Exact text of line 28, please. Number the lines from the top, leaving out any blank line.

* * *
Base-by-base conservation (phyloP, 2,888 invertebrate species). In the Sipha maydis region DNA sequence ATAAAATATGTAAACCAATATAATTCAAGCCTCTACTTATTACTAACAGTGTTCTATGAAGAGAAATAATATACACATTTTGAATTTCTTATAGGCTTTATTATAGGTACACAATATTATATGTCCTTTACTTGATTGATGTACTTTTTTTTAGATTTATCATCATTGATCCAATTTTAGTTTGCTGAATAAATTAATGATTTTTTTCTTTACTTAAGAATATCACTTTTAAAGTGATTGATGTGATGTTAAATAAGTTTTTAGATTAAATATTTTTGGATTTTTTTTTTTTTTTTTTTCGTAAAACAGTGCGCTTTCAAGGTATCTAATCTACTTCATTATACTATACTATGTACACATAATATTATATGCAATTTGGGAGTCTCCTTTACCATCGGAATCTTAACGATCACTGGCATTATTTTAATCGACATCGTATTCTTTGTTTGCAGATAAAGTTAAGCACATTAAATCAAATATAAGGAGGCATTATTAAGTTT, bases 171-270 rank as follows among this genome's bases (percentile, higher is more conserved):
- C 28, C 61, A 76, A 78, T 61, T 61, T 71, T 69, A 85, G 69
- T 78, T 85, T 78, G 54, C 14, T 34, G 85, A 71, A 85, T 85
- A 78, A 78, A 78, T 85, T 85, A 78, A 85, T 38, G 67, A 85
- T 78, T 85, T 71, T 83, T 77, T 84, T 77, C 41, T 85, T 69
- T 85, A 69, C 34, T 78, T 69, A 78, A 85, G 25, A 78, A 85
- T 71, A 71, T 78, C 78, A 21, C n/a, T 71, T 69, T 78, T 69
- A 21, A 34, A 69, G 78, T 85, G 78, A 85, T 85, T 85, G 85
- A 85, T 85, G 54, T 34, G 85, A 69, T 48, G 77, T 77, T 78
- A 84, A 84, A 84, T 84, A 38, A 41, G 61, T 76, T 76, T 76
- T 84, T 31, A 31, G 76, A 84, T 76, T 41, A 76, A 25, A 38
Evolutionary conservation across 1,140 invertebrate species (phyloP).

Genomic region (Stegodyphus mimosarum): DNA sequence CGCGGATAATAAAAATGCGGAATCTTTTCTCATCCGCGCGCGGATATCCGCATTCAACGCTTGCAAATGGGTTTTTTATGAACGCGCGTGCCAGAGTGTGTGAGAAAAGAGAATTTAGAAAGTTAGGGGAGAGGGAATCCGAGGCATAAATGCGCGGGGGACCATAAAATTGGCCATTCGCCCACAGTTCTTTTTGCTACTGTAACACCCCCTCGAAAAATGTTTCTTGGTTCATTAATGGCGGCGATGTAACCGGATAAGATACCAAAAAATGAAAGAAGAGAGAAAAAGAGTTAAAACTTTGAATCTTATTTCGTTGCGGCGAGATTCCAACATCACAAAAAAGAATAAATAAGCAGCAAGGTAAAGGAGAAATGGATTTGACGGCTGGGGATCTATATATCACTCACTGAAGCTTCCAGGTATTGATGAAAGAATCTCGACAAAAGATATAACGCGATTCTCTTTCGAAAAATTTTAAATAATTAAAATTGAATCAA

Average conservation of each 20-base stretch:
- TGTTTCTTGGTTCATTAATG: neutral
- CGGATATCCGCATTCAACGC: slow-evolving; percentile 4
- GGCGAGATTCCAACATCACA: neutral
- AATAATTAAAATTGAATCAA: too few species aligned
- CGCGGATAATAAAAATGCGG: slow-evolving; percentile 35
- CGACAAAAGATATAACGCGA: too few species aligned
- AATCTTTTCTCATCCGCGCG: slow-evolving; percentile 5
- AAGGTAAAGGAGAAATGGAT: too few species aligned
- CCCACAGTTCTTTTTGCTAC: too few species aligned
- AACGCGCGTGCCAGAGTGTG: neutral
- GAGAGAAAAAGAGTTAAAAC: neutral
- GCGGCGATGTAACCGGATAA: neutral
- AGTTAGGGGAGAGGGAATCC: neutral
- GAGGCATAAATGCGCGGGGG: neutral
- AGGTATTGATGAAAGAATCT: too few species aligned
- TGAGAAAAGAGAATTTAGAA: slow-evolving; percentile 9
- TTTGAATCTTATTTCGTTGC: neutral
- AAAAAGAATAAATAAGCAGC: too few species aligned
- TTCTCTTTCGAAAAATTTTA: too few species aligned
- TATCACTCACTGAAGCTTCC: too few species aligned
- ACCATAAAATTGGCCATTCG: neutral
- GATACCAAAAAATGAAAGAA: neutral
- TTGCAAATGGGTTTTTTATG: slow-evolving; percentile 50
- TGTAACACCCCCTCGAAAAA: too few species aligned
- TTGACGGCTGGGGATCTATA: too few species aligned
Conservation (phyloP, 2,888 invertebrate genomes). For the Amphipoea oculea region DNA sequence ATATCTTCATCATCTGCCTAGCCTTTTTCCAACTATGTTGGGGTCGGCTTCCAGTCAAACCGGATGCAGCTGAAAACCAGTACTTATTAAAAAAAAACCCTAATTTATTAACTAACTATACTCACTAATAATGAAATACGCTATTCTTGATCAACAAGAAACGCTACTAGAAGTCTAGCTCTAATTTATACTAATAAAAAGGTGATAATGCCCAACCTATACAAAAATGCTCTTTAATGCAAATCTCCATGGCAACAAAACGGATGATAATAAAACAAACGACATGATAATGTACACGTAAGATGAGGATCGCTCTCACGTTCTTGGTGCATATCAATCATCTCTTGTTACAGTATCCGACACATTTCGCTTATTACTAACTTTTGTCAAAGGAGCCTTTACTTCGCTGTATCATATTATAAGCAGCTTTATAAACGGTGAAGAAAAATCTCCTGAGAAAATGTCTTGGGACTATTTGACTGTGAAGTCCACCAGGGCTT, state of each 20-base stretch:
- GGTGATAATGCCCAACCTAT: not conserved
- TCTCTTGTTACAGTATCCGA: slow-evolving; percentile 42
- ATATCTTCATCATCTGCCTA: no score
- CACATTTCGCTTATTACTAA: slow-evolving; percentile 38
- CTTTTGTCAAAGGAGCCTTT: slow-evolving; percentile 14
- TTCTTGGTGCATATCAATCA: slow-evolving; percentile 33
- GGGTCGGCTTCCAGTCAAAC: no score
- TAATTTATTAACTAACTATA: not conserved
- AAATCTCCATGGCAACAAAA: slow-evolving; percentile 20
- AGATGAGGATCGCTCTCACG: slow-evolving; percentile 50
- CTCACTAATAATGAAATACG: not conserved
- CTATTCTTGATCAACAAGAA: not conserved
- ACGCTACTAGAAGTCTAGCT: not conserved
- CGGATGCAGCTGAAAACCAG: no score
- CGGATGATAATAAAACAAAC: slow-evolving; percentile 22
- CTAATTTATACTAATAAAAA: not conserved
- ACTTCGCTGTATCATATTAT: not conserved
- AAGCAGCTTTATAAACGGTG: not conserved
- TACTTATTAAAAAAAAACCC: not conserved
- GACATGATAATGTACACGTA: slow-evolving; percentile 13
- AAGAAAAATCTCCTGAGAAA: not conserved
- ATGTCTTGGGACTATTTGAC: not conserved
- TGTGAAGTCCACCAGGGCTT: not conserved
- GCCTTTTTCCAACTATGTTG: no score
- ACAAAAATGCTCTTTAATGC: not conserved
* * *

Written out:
- GAGGCATAAATGCGCGGGGG: neutral